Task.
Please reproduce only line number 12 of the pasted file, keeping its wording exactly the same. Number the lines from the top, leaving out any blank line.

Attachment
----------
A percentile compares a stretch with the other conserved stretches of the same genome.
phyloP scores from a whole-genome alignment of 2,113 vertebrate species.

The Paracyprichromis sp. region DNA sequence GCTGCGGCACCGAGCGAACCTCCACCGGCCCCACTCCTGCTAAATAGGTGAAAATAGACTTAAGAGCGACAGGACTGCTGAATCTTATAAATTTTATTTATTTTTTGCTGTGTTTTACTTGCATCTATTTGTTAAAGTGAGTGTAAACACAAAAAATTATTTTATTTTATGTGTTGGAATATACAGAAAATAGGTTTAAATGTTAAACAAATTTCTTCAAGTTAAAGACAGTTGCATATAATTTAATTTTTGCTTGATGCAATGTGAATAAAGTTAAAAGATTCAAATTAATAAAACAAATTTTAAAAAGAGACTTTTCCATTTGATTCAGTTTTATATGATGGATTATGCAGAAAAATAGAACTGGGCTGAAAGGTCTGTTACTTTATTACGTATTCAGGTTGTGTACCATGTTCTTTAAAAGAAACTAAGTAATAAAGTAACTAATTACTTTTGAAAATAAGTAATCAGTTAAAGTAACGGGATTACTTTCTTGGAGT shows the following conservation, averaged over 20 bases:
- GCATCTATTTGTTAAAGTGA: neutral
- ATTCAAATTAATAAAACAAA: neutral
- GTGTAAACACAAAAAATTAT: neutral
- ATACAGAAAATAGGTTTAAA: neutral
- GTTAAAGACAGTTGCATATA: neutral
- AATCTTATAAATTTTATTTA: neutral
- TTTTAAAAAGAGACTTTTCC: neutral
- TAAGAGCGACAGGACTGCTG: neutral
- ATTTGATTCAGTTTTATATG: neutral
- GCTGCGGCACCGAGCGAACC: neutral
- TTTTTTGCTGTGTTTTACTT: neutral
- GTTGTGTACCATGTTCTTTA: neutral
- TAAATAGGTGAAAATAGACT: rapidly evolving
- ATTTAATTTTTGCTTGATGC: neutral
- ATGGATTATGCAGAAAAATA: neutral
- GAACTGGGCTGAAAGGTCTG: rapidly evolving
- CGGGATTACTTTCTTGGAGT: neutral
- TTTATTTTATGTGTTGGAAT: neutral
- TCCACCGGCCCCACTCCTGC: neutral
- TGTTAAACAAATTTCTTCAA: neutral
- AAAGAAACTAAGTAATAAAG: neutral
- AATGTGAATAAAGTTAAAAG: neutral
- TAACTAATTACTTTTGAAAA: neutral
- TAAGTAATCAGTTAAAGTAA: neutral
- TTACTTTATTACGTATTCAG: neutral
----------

- ATTTGATTCAGTTTTATATG: neutral